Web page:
Paul, On Sin

Today’s reading is Psalm 36.

David speaks of Transgression’s first deceitful counsel. “You don’t need to fear God.” Notice, Transgression doesn’t advise, “You don’t need to believe in God.” Rather, he counsels, “You don’t need to believe God matters.” David says that for the person who listens, “There is no fear of god before his eyes.”

Did that statement sound familiar to you? It might. Paul quotes it in his dissertation on sin in Romans 3:18. For David, this lack of fear is the foundation for a life that sinks deeper and deeper into sin. For Paul, it is the culmination of sinful attitudes and behaviors. Either way we recognize the entire package of sin and its deceitful schemes.

Sin doesn’t have to convince us God doesn’t exist. Sin only has to convince us God doesn’t matter to our lives today. He isn’t watching. He doesn’t care. We can hide our sin from Him. We can always repent tomorrow. Everybody does it.

Ooh! Let’s stop and think about that last justification. Because that is actually part of Paul’s declaration on sin. His whole point in Romans 3 is that both Jews and Gentiles sin. The passages he quotes, including Psalm 36:1, stop every mouth and make the whole world accountable to God (Romans 3:19-20). Hold on, Sin told me my iniquity cannot be found out. Sin told me I’d never be held accountable. Sin lied.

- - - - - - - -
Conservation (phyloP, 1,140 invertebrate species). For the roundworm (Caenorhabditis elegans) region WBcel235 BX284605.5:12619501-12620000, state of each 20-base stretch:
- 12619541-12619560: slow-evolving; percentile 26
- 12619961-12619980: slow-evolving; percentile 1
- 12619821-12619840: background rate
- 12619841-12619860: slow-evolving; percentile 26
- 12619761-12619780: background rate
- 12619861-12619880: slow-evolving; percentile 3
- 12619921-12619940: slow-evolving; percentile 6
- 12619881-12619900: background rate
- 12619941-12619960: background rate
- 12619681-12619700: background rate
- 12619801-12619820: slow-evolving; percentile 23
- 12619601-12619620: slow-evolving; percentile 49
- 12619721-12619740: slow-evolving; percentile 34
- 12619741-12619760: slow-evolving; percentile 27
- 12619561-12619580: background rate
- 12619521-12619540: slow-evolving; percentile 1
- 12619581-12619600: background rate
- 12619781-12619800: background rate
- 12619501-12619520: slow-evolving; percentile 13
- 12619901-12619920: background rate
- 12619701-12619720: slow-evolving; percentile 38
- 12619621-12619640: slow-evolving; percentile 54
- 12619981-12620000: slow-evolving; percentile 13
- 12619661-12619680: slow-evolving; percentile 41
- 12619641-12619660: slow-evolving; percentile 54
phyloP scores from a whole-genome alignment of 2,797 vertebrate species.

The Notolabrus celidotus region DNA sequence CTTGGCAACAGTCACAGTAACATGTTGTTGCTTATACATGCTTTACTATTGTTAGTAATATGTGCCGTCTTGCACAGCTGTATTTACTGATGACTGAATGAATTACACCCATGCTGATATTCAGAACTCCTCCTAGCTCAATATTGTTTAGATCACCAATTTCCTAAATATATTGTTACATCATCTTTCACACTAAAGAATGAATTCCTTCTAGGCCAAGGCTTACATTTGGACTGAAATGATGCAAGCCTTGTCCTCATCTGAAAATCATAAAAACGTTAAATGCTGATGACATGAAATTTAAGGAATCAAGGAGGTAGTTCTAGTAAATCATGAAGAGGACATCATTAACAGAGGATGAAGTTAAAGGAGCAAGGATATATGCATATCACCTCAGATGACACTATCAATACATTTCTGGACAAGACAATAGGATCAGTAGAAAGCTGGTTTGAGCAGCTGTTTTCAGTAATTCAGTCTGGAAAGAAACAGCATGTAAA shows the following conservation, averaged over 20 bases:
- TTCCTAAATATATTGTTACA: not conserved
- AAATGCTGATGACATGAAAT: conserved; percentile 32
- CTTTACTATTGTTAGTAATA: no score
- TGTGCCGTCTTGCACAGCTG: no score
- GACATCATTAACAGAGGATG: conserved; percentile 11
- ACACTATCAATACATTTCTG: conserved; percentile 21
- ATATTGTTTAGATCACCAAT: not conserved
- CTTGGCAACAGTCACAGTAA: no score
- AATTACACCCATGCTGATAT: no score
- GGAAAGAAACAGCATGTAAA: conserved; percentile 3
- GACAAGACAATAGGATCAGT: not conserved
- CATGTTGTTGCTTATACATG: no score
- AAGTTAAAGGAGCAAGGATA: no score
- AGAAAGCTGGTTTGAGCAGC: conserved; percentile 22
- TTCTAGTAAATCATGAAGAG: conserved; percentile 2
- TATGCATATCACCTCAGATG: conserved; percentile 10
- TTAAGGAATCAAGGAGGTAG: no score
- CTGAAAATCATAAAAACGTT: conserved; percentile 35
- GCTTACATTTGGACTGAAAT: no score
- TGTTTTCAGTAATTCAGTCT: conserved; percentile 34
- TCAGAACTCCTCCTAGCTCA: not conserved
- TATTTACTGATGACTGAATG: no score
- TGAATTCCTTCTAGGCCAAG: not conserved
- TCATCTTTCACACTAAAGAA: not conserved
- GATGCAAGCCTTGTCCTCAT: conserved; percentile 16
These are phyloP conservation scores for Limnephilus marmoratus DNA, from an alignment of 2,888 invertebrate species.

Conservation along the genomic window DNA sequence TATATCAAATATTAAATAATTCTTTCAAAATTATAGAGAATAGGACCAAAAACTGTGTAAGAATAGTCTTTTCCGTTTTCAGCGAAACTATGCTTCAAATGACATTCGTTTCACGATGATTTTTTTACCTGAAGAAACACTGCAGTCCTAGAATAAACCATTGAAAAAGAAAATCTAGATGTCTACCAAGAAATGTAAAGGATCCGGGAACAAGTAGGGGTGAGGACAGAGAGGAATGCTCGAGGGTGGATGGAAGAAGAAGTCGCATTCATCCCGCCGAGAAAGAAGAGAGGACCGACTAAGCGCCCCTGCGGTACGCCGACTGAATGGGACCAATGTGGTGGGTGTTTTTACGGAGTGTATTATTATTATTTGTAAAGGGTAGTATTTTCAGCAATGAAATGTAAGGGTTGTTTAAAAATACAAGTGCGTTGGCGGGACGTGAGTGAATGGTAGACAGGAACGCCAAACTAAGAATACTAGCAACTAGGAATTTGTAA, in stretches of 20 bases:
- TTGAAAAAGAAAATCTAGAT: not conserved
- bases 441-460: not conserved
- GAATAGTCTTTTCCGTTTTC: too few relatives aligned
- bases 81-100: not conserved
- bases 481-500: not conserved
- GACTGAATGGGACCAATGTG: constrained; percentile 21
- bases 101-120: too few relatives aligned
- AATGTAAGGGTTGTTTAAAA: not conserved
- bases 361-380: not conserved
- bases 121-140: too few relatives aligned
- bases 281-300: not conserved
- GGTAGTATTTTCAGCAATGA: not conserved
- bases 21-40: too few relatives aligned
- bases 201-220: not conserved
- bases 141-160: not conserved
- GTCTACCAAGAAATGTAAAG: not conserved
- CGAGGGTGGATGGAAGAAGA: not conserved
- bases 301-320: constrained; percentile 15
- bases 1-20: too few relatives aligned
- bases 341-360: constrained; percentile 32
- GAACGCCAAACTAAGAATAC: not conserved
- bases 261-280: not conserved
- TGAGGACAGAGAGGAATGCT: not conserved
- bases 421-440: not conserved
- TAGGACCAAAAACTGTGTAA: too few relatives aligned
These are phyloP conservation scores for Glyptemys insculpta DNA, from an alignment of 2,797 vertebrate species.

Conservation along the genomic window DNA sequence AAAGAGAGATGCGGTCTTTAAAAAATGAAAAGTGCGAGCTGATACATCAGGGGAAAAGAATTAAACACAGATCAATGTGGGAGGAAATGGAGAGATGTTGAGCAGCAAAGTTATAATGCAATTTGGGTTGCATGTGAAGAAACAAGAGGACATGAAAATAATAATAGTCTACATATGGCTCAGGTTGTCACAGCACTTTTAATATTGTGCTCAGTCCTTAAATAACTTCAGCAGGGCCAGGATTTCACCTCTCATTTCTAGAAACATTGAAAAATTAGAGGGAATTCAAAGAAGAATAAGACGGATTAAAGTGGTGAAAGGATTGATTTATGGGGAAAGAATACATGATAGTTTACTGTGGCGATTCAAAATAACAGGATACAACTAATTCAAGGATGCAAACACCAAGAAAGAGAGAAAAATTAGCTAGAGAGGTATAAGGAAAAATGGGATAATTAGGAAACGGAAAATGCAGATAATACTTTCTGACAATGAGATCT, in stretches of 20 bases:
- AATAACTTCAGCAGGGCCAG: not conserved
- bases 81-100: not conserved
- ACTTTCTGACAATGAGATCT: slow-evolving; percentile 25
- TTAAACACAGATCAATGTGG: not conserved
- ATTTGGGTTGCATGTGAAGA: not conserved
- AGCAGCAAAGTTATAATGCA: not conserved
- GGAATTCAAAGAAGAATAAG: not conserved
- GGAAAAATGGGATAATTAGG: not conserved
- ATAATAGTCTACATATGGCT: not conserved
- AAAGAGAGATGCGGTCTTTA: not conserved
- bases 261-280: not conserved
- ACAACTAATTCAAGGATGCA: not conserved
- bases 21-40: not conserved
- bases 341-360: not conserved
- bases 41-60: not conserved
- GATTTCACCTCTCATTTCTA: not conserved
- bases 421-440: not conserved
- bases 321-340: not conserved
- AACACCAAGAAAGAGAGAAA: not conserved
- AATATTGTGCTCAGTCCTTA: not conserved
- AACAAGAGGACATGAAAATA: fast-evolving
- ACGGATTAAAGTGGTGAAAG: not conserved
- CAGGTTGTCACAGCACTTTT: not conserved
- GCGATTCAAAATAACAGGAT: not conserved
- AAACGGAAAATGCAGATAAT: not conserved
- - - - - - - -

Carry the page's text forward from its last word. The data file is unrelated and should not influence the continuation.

In fact, consider one of Sin’s most insidious lies. “Don’t worry about me being in your life,” Sin says. “That’s why Jesus died.” Can you tell why that one is so insidious? Because it contains more than a kernel of truth. Your sin is the reason Jesus died. But Sin, Transgression, Satan want you to believe Jesus died so you would never be held accountable for your sins. They want you to believe Jesus died so you can keep living in sin. To Sin, Jesus’s death means sin doesn’t matter. But that isn’t what Paul teaches, and that isn’t what David was teaching.

Jesus did die because you sin. However, He didn’t die to let you continue in sin. He died to let you repent of your sin. He died to strengthen you to abandon your sin. He died to empower you to overcome your sin. Paul explains in Romans 6:1-4, that when we are baptized into Christ, we are baptized into His death. When we are raised, we have died to sin. We must not continue to live in it. Rather, we live a new life by the power of Jesus’s resurrection.

But understand this. After you are baptized, Sin and Satan are going to pull out all the stops trying to convince you to come back into their arms. Don’t listen. Jesus died to set you free from sin. Don’t let His death be in vain for you. Hang on to Jesus. He will set you free.

Tomorrow’s reading is Psalm 36.


Click here to take about 15 minutes to listen to Text Talk conversation between Andrew Roberts and Edwin Crozier sparked by this post.

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From Bad to Worse

Today’s reading is Psalm 36.